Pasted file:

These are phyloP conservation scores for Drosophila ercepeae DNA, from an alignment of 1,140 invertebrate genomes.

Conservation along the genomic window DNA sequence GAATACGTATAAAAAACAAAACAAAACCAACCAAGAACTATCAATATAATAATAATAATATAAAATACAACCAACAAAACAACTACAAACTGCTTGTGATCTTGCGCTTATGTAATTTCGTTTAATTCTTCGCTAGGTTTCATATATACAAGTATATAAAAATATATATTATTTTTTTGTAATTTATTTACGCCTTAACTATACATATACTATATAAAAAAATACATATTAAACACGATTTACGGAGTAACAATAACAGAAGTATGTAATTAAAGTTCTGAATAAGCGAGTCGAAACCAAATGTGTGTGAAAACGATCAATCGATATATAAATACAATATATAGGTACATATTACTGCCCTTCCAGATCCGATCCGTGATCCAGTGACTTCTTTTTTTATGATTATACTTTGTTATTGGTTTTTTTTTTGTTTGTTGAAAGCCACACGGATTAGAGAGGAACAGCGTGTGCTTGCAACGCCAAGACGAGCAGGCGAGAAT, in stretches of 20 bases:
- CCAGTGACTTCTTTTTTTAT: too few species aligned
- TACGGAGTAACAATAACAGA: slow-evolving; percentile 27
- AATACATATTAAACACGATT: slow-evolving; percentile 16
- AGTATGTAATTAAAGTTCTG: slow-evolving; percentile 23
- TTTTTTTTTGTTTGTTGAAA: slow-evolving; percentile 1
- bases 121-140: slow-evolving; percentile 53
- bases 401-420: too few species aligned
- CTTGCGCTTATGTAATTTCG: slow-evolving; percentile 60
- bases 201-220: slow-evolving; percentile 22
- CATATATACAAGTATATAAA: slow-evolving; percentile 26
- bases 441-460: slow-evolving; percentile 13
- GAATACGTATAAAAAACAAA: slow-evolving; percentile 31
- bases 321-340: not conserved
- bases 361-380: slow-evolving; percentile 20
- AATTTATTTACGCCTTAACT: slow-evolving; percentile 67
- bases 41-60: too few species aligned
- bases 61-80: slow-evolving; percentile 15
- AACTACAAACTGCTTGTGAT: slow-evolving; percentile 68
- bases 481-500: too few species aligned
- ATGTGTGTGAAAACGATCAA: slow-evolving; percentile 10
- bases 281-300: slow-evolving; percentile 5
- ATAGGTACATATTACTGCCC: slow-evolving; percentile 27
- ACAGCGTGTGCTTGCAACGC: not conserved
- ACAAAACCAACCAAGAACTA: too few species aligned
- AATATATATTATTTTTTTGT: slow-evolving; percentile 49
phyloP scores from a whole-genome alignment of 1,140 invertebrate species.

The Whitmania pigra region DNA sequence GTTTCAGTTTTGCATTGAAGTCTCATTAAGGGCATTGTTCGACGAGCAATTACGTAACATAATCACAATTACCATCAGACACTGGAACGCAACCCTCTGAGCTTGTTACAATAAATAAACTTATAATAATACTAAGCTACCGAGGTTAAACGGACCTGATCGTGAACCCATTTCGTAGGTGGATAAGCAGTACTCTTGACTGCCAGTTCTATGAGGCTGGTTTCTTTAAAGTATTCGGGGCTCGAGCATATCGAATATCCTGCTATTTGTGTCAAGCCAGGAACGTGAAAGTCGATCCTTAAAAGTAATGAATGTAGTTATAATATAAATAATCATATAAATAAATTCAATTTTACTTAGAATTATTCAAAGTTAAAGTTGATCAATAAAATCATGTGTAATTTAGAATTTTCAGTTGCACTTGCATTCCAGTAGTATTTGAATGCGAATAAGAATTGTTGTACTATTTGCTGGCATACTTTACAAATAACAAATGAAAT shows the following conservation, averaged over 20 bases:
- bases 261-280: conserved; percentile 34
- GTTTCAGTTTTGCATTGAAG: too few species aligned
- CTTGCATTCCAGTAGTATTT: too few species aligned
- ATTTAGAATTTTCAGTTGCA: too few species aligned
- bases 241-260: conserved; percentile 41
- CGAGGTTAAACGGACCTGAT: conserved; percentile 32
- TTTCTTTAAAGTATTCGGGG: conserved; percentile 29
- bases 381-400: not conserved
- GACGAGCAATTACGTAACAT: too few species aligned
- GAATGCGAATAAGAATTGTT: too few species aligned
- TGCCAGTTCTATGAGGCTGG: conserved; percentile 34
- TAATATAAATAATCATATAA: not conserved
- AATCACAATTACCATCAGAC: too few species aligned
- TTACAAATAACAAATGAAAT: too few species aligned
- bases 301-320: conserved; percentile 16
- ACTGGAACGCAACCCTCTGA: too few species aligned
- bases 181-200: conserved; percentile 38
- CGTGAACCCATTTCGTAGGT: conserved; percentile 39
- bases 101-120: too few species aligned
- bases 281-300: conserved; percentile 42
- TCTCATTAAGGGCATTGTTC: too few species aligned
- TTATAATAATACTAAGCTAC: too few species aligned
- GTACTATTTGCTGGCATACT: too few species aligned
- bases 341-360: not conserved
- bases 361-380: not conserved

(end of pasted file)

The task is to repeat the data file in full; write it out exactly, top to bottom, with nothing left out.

These are phyloP conservation scores for Drosophila ercepeae DNA, from an alignment of 1,140 invertebrate genomes.

Conservation along the genomic window DNA sequence GAATACGTATAAAAAACAAAACAAAACCAACCAAGAACTATCAATATAATAATAATAATATAAAATACAACCAACAAAACAACTACAAACTGCTTGTGATCTTGCGCTTATGTAATTTCGTTTAATTCTTCGCTAGGTTTCATATATACAAGTATATAAAAATATATATTATTTTTTTGTAATTTATTTACGCCTTAACTATACATATACTATATAAAAAAATACATATTAAACACGATTTACGGAGTAACAATAACAGAAGTATGTAATTAAAGTTCTGAATAAGCGAGTCGAAACCAAATGTGTGTGAAAACGATCAATCGATATATAAATACAATATATAGGTACATATTACTGCCCTTCCAGATCCGATCCGTGATCCAGTGACTTCTTTTTTTATGATTATACTTTGTTATTGGTTTTTTTTTTGTTTGTTGAAAGCCACACGGATTAGAGAGGAACAGCGTGTGCTTGCAACGCCAAGACGAGCAGGCGAGAAT, in stretches of 20 bases:
- CCAGTGACTTCTTTTTTTAT: too few species aligned
- TACGGAGTAACAATAACAGA: slow-evolving; percentile 27
- AATACATATTAAACACGATT: slow-evolving; percentile 16
- AGTATGTAATTAAAGTTCTG: slow-evolving; percentile 23
- TTTTTTTTTGTTTGTTGAAA: slow-evolving; percentile 1
- bases 121-140: slow-evolving; percentile 53
- bases 401-420: too few species aligned
- CTTGCGCTTATGTAATTTCG: slow-evolving; percentile 60
- bases 201-220: slow-evolving; percentile 22
- CATATATACAAGTATATAAA: slow-evolving; percentile 26
- bases 441-460: slow-evolving; percentile 13
- GAATACGTATAAAAAACAAA: slow-evolving; percentile 31
- bases 321-340: not conserved
- bases 361-380: slow-evolving; percentile 20
- AATTTATTTACGCCTTAACT: slow-evolving; percentile 67
- bases 41-60: too few species aligned
- bases 61-80: slow-evolving; percentile 15
- AACTACAAACTGCTTGTGAT: slow-evolving; percentile 68
- bases 481-500: too few species aligned
- ATGTGTGTGAAAACGATCAA: slow-evolving; percentile 10
- bases 281-300: slow-evolving; percentile 5
- ATAGGTACATATTACTGCCC: slow-evolving; percentile 27
- ACAGCGTGTGCTTGCAACGC: not conserved
- ACAAAACCAACCAAGAACTA: too few species aligned
- AATATATATTATTTTTTTGT: slow-evolving; percentile 49
phyloP scores from a whole-genome alignment of 1,140 invertebrate species.

The Whitmania pigra region DNA sequence GTTTCAGTTTTGCATTGAAGTCTCATTAAGGGCATTGTTCGACGAGCAATTACGTAACATAATCACAATTACCATCAGACACTGGAACGCAACCCTCTGAGCTTGTTACAATAAATAAACTTATAATAATACTAAGCTACCGAGGTTAAACGGACCTGATCGTGAACCCATTTCGTAGGTGGATAAGCAGTACTCTTGACTGCCAGTTCTATGAGGCTGGTTTCTTTAAAGTATTCGGGGCTCGAGCATATCGAATATCCTGCTATTTGTGTCAAGCCAGGAACGTGAAAGTCGATCCTTAAAAGTAATGAATGTAGTTATAATATAAATAATCATATAAATAAATTCAATTTTACTTAGAATTATTCAAAGTTAAAGTTGATCAATAAAATCATGTGTAATTTAGAATTTTCAGTTGCACTTGCATTCCAGTAGTATTTGAATGCGAATAAGAATTGTTGTACTATTTGCTGGCATACTTTACAAATAACAAATGAAAT shows the following conservation, averaged over 20 bases:
- bases 261-280: conserved; percentile 34
- GTTTCAGTTTTGCATTGAAG: too few species aligned
- CTTGCATTCCAGTAGTATTT: too few species aligned
- ATTTAGAATTTTCAGTTGCA: too few species aligned
- bases 241-260: conserved; percentile 41
- CGAGGTTAAACGGACCTGAT: conserved; percentile 32
- TTTCTTTAAAGTATTCGGGG: conserved; percentile 29
- bases 381-400: not conserved
- GACGAGCAATTACGTAACAT: too few species aligned
- GAATGCGAATAAGAATTGTT: too few species aligned
- TGCCAGTTCTATGAGGCTGG: conserved; percentile 34
- TAATATAAATAATCATATAA: not conserved
- AATCACAATTACCATCAGAC: too few species aligned
- TTACAAATAACAAATGAAAT: too few species aligned
- bases 301-320: conserved; percentile 16
- ACTGGAACGCAACCCTCTGA: too few species aligned
- bases 181-200: conserved; percentile 38
- CGTGAACCCATTTCGTAGGT: conserved; percentile 39
- bases 101-120: too few species aligned
- bases 281-300: conserved; percentile 42
- TCTCATTAAGGGCATTGTTC: too few species aligned
- TTATAATAATACTAAGCTAC: too few species aligned
- GTACTATTTGCTGGCATACT: too few species aligned
- bases 341-360: not conserved
- bases 361-380: not conserved